Where is everybody? It’s late summer along Oregon’s northern coast, and tourists have headed home. Now’s the time to visit Manzanita, arguably the state’s most charming and unassuming beach town.
by brad mee Photos by Don Skypeck
During the dog days of summer, you could join the beach-loving hordes crowding Oregon’s northern coasts, or you could wait them out and savor the splendor in near solitude later in the season. I suggest the latter. With my sights set on the charming town of Manzanita—a quiet coastal haven with a population of about 600—I held off until late September before boarding a flight to Portland. From there, I leisurely drove through Oregon wine country before reaching my destination.
Manzanita is a bit out of the way. Most of the area’s visitors head to nearby Cannon Beach or Seaside—busier, better-known towns where throngs of tourists gather to enjoy the lively communities’ seaside charm. But only a short drive south, low-key Manzanita is located off the Pacific Coast Highway (rather than along it), making it feel secluded. The slower-paced, unassuming town has a Mayberry-like main street ending at the beach. Locals and visitors meander down this street, chatting over coffee and scones at a cottage-housed bakery, perusing a vine-covered book store, shopping at a friendly gourmet grocery and whiling away the days at a pace that makes city folk dream of small town living. Count me among them.
Manzanita also boasts seven miles of dramatically wide, breathtaking beachfront inaccessible from any other community along the coast. Because the town is blessed with this spectacular coastline, as well as lush forests, grassy dunes and majestic mountains—plus two must-visit state parks within a stone’s throw—there are countless ways to enjoy the sights and unpeopled hot spots this area’s late summer offers.
WHERE TO STAY
Manzanita has plenty of vacation rental homes, but if you seek something special, stay at Coast Cabins, an eco-chic hotel. Handsomely decorated and comfortably appointed, Coast Cabins offers freestanding cabins and lofts located at the top of the town’s main road and only a short walk through town to the beach below. For a home away from home, reserve the Modern Cabin, a secluded, one-bedroom ranch house, complete with living and dining rooms, a fully-equipped kitchen and lounge-like decks, shaded gardens and an outdoor hot tub. Also surrounded by a coastal gardens, the Inn at Manzanita is ideally located on the town’s main road and overlooks the nearby ocean.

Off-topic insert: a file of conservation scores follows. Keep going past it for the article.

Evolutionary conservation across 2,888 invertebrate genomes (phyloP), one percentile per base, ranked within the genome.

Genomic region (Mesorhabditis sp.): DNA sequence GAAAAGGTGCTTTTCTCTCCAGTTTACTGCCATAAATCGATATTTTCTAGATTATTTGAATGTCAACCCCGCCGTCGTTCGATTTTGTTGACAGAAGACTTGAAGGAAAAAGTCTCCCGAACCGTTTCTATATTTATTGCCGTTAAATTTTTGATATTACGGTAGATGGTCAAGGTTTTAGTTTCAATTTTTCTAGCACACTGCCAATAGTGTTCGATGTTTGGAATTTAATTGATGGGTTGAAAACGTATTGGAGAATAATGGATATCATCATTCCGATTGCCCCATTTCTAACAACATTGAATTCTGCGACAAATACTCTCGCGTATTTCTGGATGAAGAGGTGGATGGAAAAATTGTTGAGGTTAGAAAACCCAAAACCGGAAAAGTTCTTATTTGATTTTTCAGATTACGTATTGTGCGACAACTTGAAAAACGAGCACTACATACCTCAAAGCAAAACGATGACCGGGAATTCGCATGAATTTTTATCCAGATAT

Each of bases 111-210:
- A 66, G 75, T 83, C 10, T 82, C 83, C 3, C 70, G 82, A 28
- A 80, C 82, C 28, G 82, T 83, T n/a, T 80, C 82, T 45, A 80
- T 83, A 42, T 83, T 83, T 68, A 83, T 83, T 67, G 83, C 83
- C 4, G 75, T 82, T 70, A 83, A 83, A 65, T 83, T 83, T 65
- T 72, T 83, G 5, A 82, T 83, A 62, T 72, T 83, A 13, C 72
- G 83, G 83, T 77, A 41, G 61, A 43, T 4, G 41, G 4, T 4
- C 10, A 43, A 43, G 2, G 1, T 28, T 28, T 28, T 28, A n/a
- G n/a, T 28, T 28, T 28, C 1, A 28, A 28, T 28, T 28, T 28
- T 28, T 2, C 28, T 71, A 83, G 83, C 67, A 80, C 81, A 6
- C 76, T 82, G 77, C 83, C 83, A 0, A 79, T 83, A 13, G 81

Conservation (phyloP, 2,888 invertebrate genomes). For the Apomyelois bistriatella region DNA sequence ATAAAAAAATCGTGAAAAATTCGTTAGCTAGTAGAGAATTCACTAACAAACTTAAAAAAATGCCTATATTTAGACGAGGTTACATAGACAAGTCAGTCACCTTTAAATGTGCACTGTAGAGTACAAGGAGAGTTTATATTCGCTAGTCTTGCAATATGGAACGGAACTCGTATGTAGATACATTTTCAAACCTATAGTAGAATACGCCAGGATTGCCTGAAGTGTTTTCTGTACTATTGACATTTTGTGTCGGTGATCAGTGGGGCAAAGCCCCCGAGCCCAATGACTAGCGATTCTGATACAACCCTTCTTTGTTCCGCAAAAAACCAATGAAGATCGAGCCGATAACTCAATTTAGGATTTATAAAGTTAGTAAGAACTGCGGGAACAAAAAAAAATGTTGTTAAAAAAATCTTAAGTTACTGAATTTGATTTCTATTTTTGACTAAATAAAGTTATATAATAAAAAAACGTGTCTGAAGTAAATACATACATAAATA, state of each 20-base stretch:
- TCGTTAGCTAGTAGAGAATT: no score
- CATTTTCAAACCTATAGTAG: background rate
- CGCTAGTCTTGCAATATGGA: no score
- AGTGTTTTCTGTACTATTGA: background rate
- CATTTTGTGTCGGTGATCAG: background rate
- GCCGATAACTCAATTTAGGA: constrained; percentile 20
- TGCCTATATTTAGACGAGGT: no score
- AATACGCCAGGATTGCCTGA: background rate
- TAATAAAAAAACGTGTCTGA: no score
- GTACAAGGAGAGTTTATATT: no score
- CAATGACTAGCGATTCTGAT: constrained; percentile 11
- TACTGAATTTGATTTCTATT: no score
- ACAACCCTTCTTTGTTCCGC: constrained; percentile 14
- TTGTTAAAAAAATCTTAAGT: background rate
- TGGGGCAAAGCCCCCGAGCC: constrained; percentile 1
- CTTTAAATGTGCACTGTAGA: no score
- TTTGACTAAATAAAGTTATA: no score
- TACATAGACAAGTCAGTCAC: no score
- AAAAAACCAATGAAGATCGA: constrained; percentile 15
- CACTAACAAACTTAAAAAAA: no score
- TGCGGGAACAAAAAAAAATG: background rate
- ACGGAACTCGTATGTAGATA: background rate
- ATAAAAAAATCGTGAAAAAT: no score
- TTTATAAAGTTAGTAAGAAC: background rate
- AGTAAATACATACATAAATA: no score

WHAT TO DO
TAKE the southern route from Portland and drive through Oregon wine country and the tiny town of Dundee. The drive is a little longer, but winery tours and lunch at the Dundee Bistro make it worthwhile. This part of the Willamette Valley produces excellent pinot noir and pinot blanc, among others, and is reminiscent of Napa decades ago.
HEAD to Nehalem Bay State Park and climb over the grassy dunes to the wide, undeveloped and spectacularly scenic, unpeopled beach of Nehalem spit. You can walk for miles in solitude during the off-season.
VISIT the docks at Garibaldi. Colorful boats deliver the day’s catch to on-site fish markets where you can select your fresh-caught favorite for dinner.
HOT SPOTS: WHERE TO EAT
Bread and Ocean performs as a small, busy bakery in the morning and, at lunchtime, offers counter service, gourmet panini, and an impressive selection of Oregon wine and beers.
Blackbird serves the most upscale cuisine in Manzanita, but still embodies the friendly, down-to-earth vibe that defines the Oregon Coast. Enjoy modern takes on local specialties including Netarts Bay oysters, Dungeness crab and grass-fed beef. Reservations are recommended. blackbirdmanzanita.com
Manzanita Market offers everyday grocery items as well as fresh organic produce, catch-of-the day fish, free-range meats, artisan cheeses, fine wine, craft beer and specialty chocolates. manzanitamarket.com
The Pacific Oyster Company is a nothing-fancy eatery where fishermen and tourists alike feast on fresh oysters, assorted seasonal seafood and mouth-watering chowders. Drive the scenic drive south on Pacific Coast Highway and you’ll see it overlooking the water just as you reach Bay City.
See more inside the Summer 2017 issue.